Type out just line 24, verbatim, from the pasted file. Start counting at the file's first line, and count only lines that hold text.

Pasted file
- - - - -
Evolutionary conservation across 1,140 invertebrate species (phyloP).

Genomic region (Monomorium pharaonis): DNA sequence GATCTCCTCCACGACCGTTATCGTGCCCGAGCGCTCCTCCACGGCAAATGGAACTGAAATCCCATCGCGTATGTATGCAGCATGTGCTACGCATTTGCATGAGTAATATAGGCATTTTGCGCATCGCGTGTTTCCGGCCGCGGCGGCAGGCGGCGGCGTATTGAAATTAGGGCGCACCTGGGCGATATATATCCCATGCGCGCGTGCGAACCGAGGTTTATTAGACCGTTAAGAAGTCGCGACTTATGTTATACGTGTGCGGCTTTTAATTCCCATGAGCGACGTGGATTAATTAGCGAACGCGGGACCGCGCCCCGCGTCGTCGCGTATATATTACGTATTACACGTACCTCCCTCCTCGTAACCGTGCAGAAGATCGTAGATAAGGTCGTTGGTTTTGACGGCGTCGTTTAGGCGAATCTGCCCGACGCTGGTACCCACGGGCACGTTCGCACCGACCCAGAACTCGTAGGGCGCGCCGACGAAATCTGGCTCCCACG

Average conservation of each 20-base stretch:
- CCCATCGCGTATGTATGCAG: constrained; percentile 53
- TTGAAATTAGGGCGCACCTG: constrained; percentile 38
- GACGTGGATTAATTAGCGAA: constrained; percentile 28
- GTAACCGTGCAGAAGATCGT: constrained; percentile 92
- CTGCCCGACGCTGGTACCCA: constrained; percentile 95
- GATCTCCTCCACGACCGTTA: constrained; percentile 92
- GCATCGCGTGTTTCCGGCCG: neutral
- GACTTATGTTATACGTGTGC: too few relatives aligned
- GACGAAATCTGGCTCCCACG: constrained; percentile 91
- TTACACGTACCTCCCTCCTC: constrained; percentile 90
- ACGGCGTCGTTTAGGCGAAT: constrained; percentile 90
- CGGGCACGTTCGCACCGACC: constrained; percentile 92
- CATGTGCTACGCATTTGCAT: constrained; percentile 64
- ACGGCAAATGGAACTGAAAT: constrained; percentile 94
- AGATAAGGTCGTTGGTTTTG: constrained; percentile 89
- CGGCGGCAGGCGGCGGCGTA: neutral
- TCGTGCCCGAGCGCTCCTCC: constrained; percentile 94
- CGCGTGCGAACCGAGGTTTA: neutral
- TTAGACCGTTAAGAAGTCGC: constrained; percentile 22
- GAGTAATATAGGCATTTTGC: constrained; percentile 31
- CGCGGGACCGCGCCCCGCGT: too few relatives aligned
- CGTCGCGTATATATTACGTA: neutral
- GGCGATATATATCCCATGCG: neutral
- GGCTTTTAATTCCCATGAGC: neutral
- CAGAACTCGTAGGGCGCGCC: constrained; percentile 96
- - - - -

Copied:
- CGCGGGACCGCGCCCCGCGT: too few relatives aligned